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It's time to send Congress home.

Mal-2 (675116) writes | about 2 years ago

User Journal 1

Hello, Washington? It's the 21st Century calling. You're less important than you thought.

There is no reason why all 535 members of Congress need to live and work in Washington, DC, disconnected from their constituency. There is also no reason why Representatives should spend upwards of a quarter of each term campaigning and commuting -- or worse yet, ignoring votes entirely. It's time Congress came home to us, the People.

Hello, Washington? It's the 21st Century calling. You're less important than you thought.

There is no reason why all 535 members of Congress need to live and work in Washington, DC, disconnected from their constituency. There is also no reason why Representatives should spend upwards of a quarter of each term campaigning and commuting -- or worse yet, ignoring votes entirely. It's time Congress came home to us, the People.

My proposal is simple, and it needs just three words. Let Congress telecommute.

The benefits of this would be enormous, and the costs minimal -- except to the lobbyists, who currently find it quite convenient that they can bend everyone's ear since they're all in one place at one time. Each Congressman should have to live and have an office in the District he or she represents. This office could be owned by the Federal government, as that would certainly simplify matters whenever the seat changes hands, but it is not strictly necessary for this idea to work. All that is necessary is a data link back to Washington. The original concept of Congress centered around 18th century communications -- that is, Pony Express at best. In theory, we could have sent Congress home when the telegraph came into vogue, but that's understandably a bit impersonal. The earliest this idea would have been practical is when the telephone system allowed for 435 people to be on the same line at once -- which had happened by the 1960s at the latest. Still a bit impersonal, even if they could watch proceedings on TV and phone in their comments and votes.

But what's the excuse now? If there is anyone representing a district that has no reasonable data access, then they can be exempted to live in a nearby district that has such provisions. They'll still be a lot more accessible to their constituency than they are now. It will also mean a lot more to people when their Representative lives a couple miles away (as will generally be the case in urban districts) rather than a couple thousand miles away. The fact that they aren't going to talk to their Representative on any given day is irrelevant, what's important is that they feel like they CAN.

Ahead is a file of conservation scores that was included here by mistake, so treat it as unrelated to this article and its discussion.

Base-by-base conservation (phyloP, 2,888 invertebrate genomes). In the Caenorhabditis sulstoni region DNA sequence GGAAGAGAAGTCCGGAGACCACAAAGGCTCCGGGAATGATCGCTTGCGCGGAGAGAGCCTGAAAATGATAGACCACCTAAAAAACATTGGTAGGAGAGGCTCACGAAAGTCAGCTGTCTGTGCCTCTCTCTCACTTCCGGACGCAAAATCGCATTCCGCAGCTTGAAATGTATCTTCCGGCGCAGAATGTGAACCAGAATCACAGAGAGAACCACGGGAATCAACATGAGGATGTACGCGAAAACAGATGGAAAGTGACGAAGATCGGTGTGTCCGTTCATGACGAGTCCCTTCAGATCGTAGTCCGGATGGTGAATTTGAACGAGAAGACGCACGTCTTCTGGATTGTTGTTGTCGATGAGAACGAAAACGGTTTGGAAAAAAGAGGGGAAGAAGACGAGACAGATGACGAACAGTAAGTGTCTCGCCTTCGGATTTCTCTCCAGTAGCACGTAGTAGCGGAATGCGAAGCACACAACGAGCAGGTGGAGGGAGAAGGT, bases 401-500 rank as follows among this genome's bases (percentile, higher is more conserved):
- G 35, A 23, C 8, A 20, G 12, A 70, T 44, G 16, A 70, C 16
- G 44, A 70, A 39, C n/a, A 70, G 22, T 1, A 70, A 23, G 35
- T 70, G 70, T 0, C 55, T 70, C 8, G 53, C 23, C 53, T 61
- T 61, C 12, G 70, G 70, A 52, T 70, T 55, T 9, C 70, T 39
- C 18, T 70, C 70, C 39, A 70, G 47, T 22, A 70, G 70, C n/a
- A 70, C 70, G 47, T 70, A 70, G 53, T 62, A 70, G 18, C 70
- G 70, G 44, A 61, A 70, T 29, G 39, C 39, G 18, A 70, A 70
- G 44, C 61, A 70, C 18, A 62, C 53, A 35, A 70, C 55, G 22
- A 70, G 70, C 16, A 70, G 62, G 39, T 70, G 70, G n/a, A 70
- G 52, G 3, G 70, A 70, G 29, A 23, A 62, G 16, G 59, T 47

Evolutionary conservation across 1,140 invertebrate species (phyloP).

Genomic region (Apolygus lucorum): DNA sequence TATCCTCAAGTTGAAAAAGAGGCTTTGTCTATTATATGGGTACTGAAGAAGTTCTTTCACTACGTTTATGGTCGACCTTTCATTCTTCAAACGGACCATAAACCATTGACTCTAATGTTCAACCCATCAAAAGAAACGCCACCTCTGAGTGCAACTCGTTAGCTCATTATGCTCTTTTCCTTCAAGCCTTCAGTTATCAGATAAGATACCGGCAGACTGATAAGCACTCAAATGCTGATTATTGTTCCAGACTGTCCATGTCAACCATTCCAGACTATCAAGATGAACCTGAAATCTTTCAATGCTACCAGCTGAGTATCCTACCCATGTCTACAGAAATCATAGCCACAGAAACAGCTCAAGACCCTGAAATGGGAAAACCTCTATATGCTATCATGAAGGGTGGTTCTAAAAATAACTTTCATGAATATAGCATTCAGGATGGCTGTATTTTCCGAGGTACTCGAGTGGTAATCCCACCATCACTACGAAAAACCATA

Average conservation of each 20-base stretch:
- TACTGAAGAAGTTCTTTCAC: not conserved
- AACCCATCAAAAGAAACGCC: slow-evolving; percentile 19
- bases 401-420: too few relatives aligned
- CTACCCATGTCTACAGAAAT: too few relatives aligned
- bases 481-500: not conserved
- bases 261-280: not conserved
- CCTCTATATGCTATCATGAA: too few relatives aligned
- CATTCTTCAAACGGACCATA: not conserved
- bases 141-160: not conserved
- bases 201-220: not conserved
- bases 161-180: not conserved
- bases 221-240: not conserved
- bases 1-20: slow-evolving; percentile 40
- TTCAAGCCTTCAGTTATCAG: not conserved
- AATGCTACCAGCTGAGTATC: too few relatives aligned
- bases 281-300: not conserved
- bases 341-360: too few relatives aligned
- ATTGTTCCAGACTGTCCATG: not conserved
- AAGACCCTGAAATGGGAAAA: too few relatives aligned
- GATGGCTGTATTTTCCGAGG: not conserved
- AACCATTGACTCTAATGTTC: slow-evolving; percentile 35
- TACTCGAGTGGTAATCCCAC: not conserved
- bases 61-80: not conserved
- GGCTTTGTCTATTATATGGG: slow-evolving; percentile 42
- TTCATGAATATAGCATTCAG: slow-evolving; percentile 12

Senators should probably operate from the state capitol, unless they REALLY don't like each other. (It happens!) Or, they should live wherever they choose, within the state they represent, and furnish an office and data connection at their own expense if they prefer.

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1 comment

Telecommuting has other benefits (1)

A nonymous Coward (7548) | about 2 years ago | (#40731203)

I got tired some time of ago of whining about politicians and, just to keep my sense of humor, experimented with writing my own Constitution, mostly so I could say to myself "Yeh, I fixed that" when I read of the latest political nonsense. One I remember well was replacing the first 8 amendments with "the fundamental right of control of self and property", which I figured went right to the nub of the matter.

But I also decided that there should be no central meeting place for the legislature, for all the same reasons, and realized another benefit: it slows things down. Up until 1900 or so, when telephones became common enough, everything would have been done by snail mail. I don't think telegrams would have been good enough for most discussions. It would be just about impossible to rush a bill into law within hours or even a day or two. I decided to emphasize that, and another change I made was that every bill began with any legislator publishing it for a 30 day review period of both public comment and Congressional voting, during which legislators would sign up for or against it. The final vote tally would not be taken until the end of that 30 day period, during which legislators could change their vote at will. The legislator author could change the bill any time too, but this would restart the review period and negate all current votes.

You'd get much more deliberate law making, none of this fly-by-night stuff. You'd get rid of committees, filibusters, and all that other procedural claptrap which gives certain legislators so much power to push bills they like and block bills they don't like. Every legislator would be equal as far as publishing bills and voting on them. There would still be plenty of deals outside the public eye. Lobbyists would still exist. But that kind of power broking would be a lot harder to hide with all legislators having an equal say and without any central gathering.

One other thing I wanted: every law expires at the end of the next session (I had one year sessions) unless renewed. Of course, the natural reaction would be to lump all laws into one single law to be voted on as a single entity. The solution to that would be to require that if any part of a law is found unconstitutional or in any way defective, the entire law is thrown out, so lumping one hundred or one thousand laws together would provide some real risk of getting them all thrown out.

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